How to Refinance a VA Loan

You have two options for refinancing a VA loan: a VA streamline refinance, also known as a VA IRRRL, or a cash-out refi.
Barbara Marquand
Hal M. Bundrick, CFP®
By Hal M. Bundrick, CFP® and  Barbara Marquand 
Edited by Dawnielle Robinson-Walker Reviewed by Michelle Blackford

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If you want a lower mortgage rate or you want to change the terms of your loan, you can refinance your mortgage into a new one. This standard (or “streamline”) refinance loan is known as an Interest Rate Reduction Refinance Loan, or IRRRL.

If you want to tap some of your equity, a VA cash-out refinance is an alternative to taking out a second mortgage.

VA streamline refinance

A VA IRRRL may be a solid choice if you:

  • Already have a VA mortgage.

  • Want to refinance to a lower interest rate to save money or refinance to a fixed-rate mortgage from an adjustable-rate mortgage.

  • Don't want to take out any cash from home equity.

The Interest Rate Reduction Refinance Loan "is envisioned as a low-impact, no-frills refinance that exists to get veterans into a lower interest rate," says Chris Birk, director of education with Veterans United Home Loans in Columbia, Missouri.

To refinance into an IRRRL, you must already have a VA mortgage. Also, the rate must be lower on your new loan, unless you’re refinancing out of a VA loan with an adjustable rate.

Unlike with most other refinances, your home doesn’t have to be your primary residence. All that’s required is prior occupancy. If you’re stationed in a new area and want to keep your first home, for instance, you can refinance that mortgage without living in the home.

The VA streamline loan also gives you the option of wrapping the closing costs into the new loan.

Some VA lenders might require a minimum credit score, minimum income or an appraisal for a streamline refinance, Birk says. They might also require that you not have had any late mortgage payments within the past 12 months.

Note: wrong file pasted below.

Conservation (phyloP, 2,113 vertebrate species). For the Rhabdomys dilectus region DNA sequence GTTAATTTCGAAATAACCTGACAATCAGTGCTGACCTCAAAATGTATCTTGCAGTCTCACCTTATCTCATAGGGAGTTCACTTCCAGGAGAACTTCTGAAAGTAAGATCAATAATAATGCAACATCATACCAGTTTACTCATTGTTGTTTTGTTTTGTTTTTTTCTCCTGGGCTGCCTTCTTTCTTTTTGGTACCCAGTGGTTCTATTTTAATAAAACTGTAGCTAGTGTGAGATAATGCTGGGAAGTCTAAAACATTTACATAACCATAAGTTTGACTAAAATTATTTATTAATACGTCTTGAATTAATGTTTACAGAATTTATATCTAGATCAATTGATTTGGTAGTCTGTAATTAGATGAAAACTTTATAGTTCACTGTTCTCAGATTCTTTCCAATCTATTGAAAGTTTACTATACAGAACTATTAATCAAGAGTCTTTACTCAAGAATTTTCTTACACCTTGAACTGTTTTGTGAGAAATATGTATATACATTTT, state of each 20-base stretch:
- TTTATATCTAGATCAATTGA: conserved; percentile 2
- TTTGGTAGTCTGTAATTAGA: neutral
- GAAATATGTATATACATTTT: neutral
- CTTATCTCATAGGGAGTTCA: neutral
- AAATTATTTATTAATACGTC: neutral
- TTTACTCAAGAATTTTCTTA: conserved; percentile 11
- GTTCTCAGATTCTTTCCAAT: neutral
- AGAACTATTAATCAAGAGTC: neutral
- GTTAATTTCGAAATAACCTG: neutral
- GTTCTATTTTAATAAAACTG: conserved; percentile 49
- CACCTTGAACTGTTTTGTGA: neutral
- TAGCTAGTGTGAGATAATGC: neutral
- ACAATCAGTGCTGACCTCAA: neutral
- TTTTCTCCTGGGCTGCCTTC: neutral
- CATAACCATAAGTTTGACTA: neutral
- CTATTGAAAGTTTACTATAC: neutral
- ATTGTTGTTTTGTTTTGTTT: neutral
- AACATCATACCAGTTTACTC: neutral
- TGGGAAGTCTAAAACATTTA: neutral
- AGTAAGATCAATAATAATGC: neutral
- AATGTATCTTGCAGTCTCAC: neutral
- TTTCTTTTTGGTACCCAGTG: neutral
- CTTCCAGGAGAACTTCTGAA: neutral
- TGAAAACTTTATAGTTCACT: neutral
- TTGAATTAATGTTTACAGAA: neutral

VA cash-out refinance loan

A VA cash-out refinance loan can be a good fit if you:

  • Have a VA loan or conventional loan.

  • Want to extract cash from your home equity.

  • Can pay all the closing costs upfront or with cash you take out.

  • Can get a rate that would result in monthly payments lower than your current mortgage plus payments on a HELOC or home equity loan

If you want to tap into your home’s equity, you can refinance your current mortgage — whether it’s VA or conventional — into a VA cash-out refinance loan.

Lenders always require a minimum credit score and a VA appraisal with this type of refinance, and the home has to be your primary residence.

You may be able to finance up to 100% of the appraised value of your home, though the exact amount you can borrow will vary depending on your lender.

The only way to bring a conventional loan into the VA program is with a cash-out refinance.

VA streamline refinance

VA cash-out refinance

Refinance to get a lower interest rate or move from an adjustable-rate to a fixed-rate mortgage.

Refinance to tap home equity.

Can refinance only from a VA mortgage.

Can refinance from a VA or conventional mortgage.

Some lenders might require minimum credit score, minimum income or an appraisal, and no late mortgage payments within the past 12 months.

Lenders require minimum credit score and appraisal.

Home does not have to be your primary residence.

Home must be your primary residence.